free checking account s.

Increases in both demand and time depo sits provided
funds fo r the rapid expansion in bank cred it. But banks
o bt ained about two-fifths of the gain in the latt er categor y
from large CD 's, despite the sharply higher rates they
had to pay on these money-mark et instruments. Two
noteworthy deposit inno vation s occurr ed following Fed­
eral Reserve approval- the initiation of automatic transfers
from savings accounts , and the linking of the six-month
time-certificate rate to the six-month Treasury-bill rate.
Both o f these innovations enhanced banks' ability to
retain fund s in this period o f sharply rising money rates.
Bank earnings
According to preliminary data, bank pro fits reached a new
peak in 1978. The large increase in earning assets, heavily
we ighted toward mortgage and consum er loans, boosted
inco me fro m interest payments Banks generally main­
tained a pr ofitable spread between their return on loans




Tax revolt
A widesprea d tax revo lt stron gly aff ected the region's
political economy du ring 1978 . At the June election,
California's electo rate vo ted overwhelmingly for Prop osi­
tion 13, a ballot measure invo lving a $7-billion redu ction in
pr operty-tax receipt s - a sum amounting to almo st one­
fift h o f the to tal revenu es raised by all levels o f Californi a
government . At the Novemb er election, tax- or spending­
limitation measures appeared on the ballot in five other
Western states, and the measures passed in all of them
except Oregon.

The Western economy experienced a boom year in 1978,
measured by rapi dly falling unempl oyment rate s as w ell as
rapidly rising emp loy ment and income statistics (This
region, w hich is served by the San Francisco Federal
Reserve District, includ es all nine states w est of the
Continental Divide - see map, page 14.) The pace of
expansion w as much faster in this region than in the rest of
the nation , followi ng a patt ern set even be fore the
beginning of the pr esent cyclical expansion.
Population growth stimulated economic growth, as about
600,000 new resident s bo osted the regional population to
nearly 35 million in 1978. This phenomenon repre sente d
the continuatio n of a long-term west w ard shift o f the
natio n's popu lation - a shift which has become especially
evident during the pr esent decade. Between 1970 and
1978, migrati on accounted for almo st half o f the region 's
total population gain o f 4.3 million , creating doubl e-digit
grow th in almost eve ry W estern state. Californ ia, the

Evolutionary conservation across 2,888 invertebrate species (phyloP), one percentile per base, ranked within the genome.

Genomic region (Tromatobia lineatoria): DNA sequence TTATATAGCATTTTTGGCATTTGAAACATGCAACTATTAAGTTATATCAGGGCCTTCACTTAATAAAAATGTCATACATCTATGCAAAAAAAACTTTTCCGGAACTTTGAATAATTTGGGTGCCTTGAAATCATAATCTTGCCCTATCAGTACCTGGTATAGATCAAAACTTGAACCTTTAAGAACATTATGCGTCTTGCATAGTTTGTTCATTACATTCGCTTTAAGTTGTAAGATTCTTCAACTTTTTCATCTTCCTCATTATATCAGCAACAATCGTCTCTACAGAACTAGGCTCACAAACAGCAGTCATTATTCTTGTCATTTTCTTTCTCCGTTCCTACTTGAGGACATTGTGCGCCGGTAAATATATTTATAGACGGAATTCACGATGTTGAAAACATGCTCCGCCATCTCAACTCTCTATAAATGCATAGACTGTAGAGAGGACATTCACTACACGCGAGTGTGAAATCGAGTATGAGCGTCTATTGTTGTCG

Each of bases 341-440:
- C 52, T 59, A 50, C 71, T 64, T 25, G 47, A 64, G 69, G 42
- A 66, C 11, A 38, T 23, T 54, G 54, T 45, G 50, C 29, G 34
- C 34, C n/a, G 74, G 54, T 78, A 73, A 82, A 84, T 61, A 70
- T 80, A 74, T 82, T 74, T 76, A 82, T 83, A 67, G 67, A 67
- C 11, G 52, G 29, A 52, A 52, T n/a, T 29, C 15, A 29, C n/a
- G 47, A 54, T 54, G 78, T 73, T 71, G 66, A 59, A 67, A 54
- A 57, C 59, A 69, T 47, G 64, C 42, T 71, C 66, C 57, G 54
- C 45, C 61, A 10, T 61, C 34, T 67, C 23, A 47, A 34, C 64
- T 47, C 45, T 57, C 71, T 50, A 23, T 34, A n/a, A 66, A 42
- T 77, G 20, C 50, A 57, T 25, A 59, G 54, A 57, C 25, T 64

largest. was an exception in the early years o f the decade,
but growth has now speeded up there also. In 1978,
California added 400,000 new residents with migration
accounting for three-fifths of that total- the largest inflow
in over a decade.

Despite Proposition 13's apparent popularity throughout
the nation , the circumstances surround ing that measure
we re almo st unique to Californi a. A major contributing
factor wa s a high and gro w ing state-local tax burd en
dur ing a period when similar burd ens w ere levelling of f in
other states. A second factor w as a substantial shift in the
distributio n o f prop erty -tax burdens towards home-o wn­
ers, at a time w hen inflation already was causing bud getary
problems for many hou seholds. And a third factor wa s the
emergence of a massive state-government surplus in the
months preceding California's June election.
Proposition 13 achieved two o f its object ives - pr operty­
tax reduc tion and state-surplus liquidation. However, its
initial impact on publi c-expenditure growth wa s rather
modest, largely because the state go vernment pro vided
more than $4 billion in direct assistance to local govern­
ment s out of its surplus funds. In its first year of o peration,
Proposition 13 is reducing the level of pub lic expenditur es
by roughly 2 V percent . Accord ing to some analysts, its
future impact coul d be even less, because of the co ntinu­
ing build-up in the state gov ernment's budget surplus, the
highly responsive character o f the state's revenue system
to economic-growth tren ds and to inflation , and pro bably
also a surprisingly strong growth in property-tax revenu es.

More job s, more income
Civilian employment in this nine-state area jumped about 6
percent - an unprecedent ed increase o f roughl y 900,000
new jobs - to reach a new peak of 15.3 million. Employ­
ment gains were substantial in practically ever y industry ­
especially con struction , aerospace-equipment manu factur­
ing, trade and services . The o nly exception wa s the
gov ernment sector , where employment remained flat
because of tight fiscal co ntro ls at every level, typified by
California's Proposition 13 slash in property-tax revenu es.

Reflecting this very active job market, unemployment
declined from 7.5 percent o f the civilian labor force in
1977 to about 6.7 percent in 1978 . The im prov eme nt w as
evident in almo st eve ry Wes tern state . Indeed , the strong
expansio n brought the rate do wn to about 6.0 percent by
year-end, almost closing the w ide gap that had persisted
between the regional and nation al jobless rates fo r mor e
than a decade .

Partial farm recovery
After two so lid years o f drought and depressed livesto ck
prices, W estern farmers and ranchers began to pro fit in
1978 from green pastures and brim -full reservoirs . Acco rd­
ing to pre liminary estimates, total farm sales exceeded the
1977 figure by almo st 5 per cent. Net farm income grew at
about the same pace, since the drought's demise helped
ease some exceptionally high o perating costs for a numb er
of farm enterprises . Ma ssive exports helped boost the
W estern farm community, as dol lar depreciation made its
pro ducts exceedingly att ractiv e in w orld markets.

Personal income incre ased more than 12 V2 percent to